Outdoor lovers love the unspoiled beauty of Alaska. The state offers economic opportunities to those in the oil and gas industry, the ability to work part-time but collect an annual salary, and a climate that's warmer than you'd expect. Find out what there is to know about moving to Alaska.
Alaska is the land of gold, oil, and snow — or so the stereotypes would have you believe.
But in reality, there’s a whole lot more to this state than frigid winters and grizzly bears! Alaska has become a top destination for outdoors enthusiasts, entrepreneurs, energy workers, researchers — people of all types, really.
If you’re considering a move to America’s Last Frontier, here are the key things you should consider before pulling the trigger.
Top 5 Reasons to Move to Alaska
If you are the type of person who thinks of moving to Alaska, you likely know about its rugged beauty. But there are other reasons to consider making Alaska your new home.
1. Beautiful, Clean Environment: Deep snow on the mountains, crystal clear rivers and lakes, glaciers, and the deep greens of evergreens, Alaska is a truly beautiful state.
2. Work Part-Time and Collect an Annual Salary: Tourism and oil are the two biggest industries in Alaska. Work only a few months, or half the year, but get paid a full year's salary. Spend the rest of your time exploring the Great Outdoors.
3. Hunting and Fishing Are a Big Deal: It’s possible to live almost entirely off the land in Alaska. Hunt bison, caribou and wolves. Fish for salmon and halibut downstream from a bear. Parts of Alaska are unspoiled by modern civilization.
4. Friendly, Rich Culture of Natives: Alaska has a variety of climates and environments, which have shaped different cultures. With a population always in flux, people are generally friendly and helpful. Over 120,000 Native people live in the state.
5. It’s Not As Cold As You Think! Summers in Anchorage can reach up to 70 degrees, and with 24 hours of daylight, you’ll have plenty of time to explore. Fairbanks gets up to 90 degrees!
Quality of Life in Alaska
How you feel about the quality of life in Alaska will depend heavily upon your hobbies, temperament, and interests.
If you favor rugged individualism and living off the grid, Alaska is definitely your state. If you like big cities and culture, you might want to look elsewhere.
Alaska is both the largest and least populated state in the U.S. Introverts and privacy lovers rejoice! It’s made for a rugged outdoors person to spend their time hiking, climbing, and fishing, with some of the most unspoiled nature you'll find left in the world.
If you’re a major sports fan, sorry: there are no professional teams in Alaska. While the state has a few minor league teams, you’ll have to root for your home state’s team instead.
Economic Outlook of Alaska
Alaska has been a slow path to recovery since a recession in 2017. The state’s economy is heavily influenced by oil, with that industry primarily responsible for high job loss rates since 2016.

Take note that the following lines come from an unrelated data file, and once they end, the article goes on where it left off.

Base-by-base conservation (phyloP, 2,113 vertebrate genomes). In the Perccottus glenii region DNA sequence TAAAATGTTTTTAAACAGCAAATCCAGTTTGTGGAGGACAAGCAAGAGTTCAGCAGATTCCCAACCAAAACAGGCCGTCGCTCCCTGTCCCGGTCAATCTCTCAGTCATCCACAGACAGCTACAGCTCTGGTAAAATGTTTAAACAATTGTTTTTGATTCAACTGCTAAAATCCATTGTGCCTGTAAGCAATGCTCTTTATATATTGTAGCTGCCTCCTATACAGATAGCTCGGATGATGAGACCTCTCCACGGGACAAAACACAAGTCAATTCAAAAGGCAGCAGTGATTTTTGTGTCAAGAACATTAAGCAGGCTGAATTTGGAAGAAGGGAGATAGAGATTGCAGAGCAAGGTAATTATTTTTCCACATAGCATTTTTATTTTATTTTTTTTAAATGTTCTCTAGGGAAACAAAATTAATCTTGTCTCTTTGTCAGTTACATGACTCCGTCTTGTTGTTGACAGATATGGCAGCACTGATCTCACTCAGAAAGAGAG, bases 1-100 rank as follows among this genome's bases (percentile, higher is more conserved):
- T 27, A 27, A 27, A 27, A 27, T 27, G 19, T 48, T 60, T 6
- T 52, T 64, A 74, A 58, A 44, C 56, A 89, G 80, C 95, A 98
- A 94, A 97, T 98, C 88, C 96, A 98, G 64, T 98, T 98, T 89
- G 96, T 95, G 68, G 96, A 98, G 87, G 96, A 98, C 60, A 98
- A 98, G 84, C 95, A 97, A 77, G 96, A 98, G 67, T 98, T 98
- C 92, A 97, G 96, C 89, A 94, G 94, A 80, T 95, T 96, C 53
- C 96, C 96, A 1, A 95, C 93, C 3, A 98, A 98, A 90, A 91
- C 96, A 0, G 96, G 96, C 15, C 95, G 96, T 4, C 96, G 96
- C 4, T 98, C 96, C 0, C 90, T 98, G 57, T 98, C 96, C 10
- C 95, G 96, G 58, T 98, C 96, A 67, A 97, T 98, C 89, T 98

Oil, tourism, the fishing industry, mining, and timber are the state’s top industries. This reflects its history as a Gold Rush state.
Employment losses are expected to stabilize in 2019, and from there annual growth will be 0.5% per year through 2021. Healthcare is a growing industry, with employment growth of 20% since 2013.
Defense and civil construction projects are supporting the construction industry’s stabilization and growth. Oil and gas are responsible for more than 80% of the state’s annual revenues, however, these industries and job opportunities are highly concentrated in specific areas.
While this outlook is not very positive, median household income in Alaska is $79,090, which is much higher than many other states. If you can get a job in Alaska, it will be well-paying.
Housing Market Forecast for 2019
If you think that Alaska would be a cheap place to live, think again. The median home price inAlaska is $279,900. Home values dropped -0.2% in 2018 and will drop another 2.5% in 2019, though, so you can expect to find something more affordable soon.
In Anchorage, where 40% of the state’s population lives, the median price for homes is $309,000. The market dropped a little last year but will make up that loss with a 1.5% rise in 2019.
Fairbanks’ home prices are much lower, with a median price of $203,477. While they rose 1.3% in 2018, they’ll lose all that growth by dropping 1.6% this year. The population hovers around 30,000, so it is much smaller than Anchorage.
Home prices take a big jump if you’re thinking of moving to Juneau. The median price of currently listed homes if $369,000, and they’re expected to rise slightly in 2019.
Alaska’s housing stock is older, with 75% of homes in Alaska built between 1970 and 1990. High prices are a function of inventory shortages and restrictions on building permits.
Anchorage only approved 196 single family builds in 2017. These pressures on the housing market are expected to continue for the foreseeable future.
This isn’t all bad, however. If you are moving to Alaska for a high-paying engineering job in oil and gas, these prices are affordable. And, because the housing market is tight, if you have to move away again you’re guaranteed to be able to sell.
Alaska is like no other state in the union. While it is beautiful to visit, many people who relocate find it difficult to handle the 24 hours of sunlight during certain seasons.
Before putting your house on the market and moving, plan for an extended visit, and bring the family with you.
It’s always a good idea to talk to a local real estate agent about market conditions, housing prices, and the best places to live. Enlisting local expertise will help you decide if relocating to Alaska is the right move for you.